I'm a PhD student in an academic research laboratory. One part of my project involves collecting samples and generating data. Another part involves establishing a research database to store the results. As the project has grown, a Masters student and two post-doctoral fellows are also working on the samples and generating data. All data relating to the samples I collected is to be added to the database, regardless of who generated the data. Each entry in the database has an "owner" field to keep track of this. Our supervisor would like the database to be used more extensively by people working on other projects as well.
I am meeting some resistance from members of our group (both those workings on "my" project and on their own/other's projects) regarding submitting data/results to "my" database. At a recent meeting, I explained once again the concepts of a (central) database, that queries can easily extract data, that the "ownership" field keeps track of whose data point it is, and reminded everyone of the benefits of a central database which stores all data generated. I highlighted the kinds of analyses which can be undertaken comparatively on different data sets, how meta-analyses can be done, and so on. I then offered to do some research around the issue of database management and ownership. Some people in the group do not want to submit data to the database until their papers are published, despite the fact that it is impossible for anyone else in the group to simply throw together a "competing" paper from the data alone and publish it "first". This is also impractical because it means that data which is never published is never added to the database. It also means that no-one else has access to it UNTIL the paper is published, thereby slowing down other research. Internal sharing of this kind of data should be routine.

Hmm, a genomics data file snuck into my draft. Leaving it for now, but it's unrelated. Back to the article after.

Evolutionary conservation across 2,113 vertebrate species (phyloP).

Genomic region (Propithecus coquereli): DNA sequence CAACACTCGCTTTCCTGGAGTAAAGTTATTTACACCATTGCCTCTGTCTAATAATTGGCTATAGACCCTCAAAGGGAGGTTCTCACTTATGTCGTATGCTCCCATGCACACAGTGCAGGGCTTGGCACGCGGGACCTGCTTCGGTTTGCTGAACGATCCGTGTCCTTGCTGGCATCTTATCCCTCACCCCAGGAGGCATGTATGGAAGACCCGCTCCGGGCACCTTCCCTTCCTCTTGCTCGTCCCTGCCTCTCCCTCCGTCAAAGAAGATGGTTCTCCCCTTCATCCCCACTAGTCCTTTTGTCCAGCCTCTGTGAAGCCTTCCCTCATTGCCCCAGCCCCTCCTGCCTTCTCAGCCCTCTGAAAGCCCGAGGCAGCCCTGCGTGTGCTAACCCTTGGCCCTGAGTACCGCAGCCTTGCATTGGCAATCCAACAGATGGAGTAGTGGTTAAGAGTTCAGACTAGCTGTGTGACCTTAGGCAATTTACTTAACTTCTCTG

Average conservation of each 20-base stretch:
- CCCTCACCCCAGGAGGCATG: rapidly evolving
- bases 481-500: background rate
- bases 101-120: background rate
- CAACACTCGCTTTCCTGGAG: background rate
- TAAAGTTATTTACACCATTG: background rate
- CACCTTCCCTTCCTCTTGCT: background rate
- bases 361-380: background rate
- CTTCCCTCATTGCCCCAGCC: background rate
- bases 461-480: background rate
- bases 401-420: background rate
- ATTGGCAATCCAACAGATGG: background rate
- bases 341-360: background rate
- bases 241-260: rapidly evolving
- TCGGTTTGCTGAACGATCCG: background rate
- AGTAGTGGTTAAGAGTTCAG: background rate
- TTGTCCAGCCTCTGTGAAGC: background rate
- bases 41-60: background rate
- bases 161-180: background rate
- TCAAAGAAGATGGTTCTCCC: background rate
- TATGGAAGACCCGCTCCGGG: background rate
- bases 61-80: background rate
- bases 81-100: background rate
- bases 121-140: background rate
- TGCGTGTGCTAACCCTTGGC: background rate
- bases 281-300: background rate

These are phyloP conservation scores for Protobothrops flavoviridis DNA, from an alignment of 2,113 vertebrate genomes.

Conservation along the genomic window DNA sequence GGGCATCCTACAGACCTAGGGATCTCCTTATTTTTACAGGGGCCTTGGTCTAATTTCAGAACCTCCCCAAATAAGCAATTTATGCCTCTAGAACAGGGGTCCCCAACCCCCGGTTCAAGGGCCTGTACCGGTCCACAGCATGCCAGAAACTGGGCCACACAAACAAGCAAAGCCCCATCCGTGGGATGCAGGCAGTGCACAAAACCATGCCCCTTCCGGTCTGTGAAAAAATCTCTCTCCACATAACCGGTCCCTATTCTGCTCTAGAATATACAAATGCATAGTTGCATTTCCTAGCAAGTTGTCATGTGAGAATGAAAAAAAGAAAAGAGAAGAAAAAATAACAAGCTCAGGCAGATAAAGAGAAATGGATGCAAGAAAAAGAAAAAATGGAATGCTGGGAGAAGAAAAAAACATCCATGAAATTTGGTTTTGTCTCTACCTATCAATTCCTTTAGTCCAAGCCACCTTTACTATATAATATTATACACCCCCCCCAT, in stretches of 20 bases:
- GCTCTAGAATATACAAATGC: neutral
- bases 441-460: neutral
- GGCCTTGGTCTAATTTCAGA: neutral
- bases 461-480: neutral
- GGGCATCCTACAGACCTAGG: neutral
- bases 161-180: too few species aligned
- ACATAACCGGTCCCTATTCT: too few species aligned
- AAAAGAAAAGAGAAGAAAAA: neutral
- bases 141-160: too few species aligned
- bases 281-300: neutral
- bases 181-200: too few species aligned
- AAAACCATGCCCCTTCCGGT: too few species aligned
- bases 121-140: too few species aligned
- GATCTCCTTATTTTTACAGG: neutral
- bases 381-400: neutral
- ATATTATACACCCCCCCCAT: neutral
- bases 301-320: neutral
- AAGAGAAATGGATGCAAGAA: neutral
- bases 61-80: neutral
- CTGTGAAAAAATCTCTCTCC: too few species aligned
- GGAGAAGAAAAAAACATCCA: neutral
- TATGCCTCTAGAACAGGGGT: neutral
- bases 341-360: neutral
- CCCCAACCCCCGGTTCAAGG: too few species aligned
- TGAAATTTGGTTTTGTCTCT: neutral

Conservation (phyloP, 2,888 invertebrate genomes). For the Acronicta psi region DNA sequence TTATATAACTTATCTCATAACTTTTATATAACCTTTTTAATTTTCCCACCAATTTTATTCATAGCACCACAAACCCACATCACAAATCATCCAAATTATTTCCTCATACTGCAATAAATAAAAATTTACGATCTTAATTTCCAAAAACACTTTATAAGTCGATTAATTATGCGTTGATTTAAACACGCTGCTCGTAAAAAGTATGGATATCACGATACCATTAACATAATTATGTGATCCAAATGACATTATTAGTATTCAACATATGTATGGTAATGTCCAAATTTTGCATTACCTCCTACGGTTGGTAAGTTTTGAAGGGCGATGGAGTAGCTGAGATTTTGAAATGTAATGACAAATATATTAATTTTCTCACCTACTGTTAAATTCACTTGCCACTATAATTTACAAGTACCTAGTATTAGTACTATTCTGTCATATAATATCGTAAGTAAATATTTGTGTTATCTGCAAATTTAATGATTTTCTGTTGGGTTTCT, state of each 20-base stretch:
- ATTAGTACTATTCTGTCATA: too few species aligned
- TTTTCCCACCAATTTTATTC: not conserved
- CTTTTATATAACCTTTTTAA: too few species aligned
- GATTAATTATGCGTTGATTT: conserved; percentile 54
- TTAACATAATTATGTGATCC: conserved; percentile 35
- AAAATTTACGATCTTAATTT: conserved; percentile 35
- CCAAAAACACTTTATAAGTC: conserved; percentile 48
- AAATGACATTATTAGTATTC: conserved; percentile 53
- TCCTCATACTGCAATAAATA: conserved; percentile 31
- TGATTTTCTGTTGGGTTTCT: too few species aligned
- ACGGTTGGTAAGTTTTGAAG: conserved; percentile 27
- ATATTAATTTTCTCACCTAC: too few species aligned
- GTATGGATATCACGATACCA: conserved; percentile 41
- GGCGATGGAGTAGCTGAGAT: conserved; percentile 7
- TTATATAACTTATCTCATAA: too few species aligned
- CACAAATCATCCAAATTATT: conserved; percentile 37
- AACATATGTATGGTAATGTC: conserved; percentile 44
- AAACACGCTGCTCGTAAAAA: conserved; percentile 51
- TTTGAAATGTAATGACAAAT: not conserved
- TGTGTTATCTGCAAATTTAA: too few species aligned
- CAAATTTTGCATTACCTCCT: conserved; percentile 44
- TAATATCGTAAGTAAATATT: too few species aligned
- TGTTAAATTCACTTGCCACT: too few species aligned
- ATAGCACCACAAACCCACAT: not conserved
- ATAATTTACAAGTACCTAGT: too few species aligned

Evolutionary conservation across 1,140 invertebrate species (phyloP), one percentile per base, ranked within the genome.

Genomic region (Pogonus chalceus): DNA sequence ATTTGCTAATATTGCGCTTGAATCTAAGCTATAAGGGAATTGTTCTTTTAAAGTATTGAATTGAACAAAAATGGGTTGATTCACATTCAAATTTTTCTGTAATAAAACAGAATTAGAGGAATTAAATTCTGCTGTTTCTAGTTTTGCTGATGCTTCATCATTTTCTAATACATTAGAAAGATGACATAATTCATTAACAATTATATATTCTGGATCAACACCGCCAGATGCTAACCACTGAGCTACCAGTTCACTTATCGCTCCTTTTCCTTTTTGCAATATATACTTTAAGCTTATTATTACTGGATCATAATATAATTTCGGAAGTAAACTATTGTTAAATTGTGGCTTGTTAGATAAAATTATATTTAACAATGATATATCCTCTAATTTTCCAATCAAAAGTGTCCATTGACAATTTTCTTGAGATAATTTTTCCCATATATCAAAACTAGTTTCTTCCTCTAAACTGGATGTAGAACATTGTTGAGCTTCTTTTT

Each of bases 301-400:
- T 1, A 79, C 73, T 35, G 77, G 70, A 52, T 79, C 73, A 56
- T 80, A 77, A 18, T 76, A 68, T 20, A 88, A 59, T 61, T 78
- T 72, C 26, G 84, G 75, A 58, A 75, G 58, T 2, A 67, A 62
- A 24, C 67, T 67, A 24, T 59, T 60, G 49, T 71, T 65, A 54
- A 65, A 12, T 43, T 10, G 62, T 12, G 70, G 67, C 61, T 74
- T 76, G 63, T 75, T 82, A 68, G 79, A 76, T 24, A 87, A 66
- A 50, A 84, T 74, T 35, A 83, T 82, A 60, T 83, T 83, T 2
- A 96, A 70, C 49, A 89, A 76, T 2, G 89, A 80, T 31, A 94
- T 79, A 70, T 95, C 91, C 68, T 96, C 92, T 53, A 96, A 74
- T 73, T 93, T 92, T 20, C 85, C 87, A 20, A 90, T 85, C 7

I would appreciate any suggestions of resources or comments around these issues. Should everyone sign a "waiver" regarding their data going INTO the database and another one regarding the use of data FROM the database? We're not a particularly mistrustful group, but everyone else in the group are "wet lab" researchers, so the concepts of databases and sharing data is possibly a little foreign to them.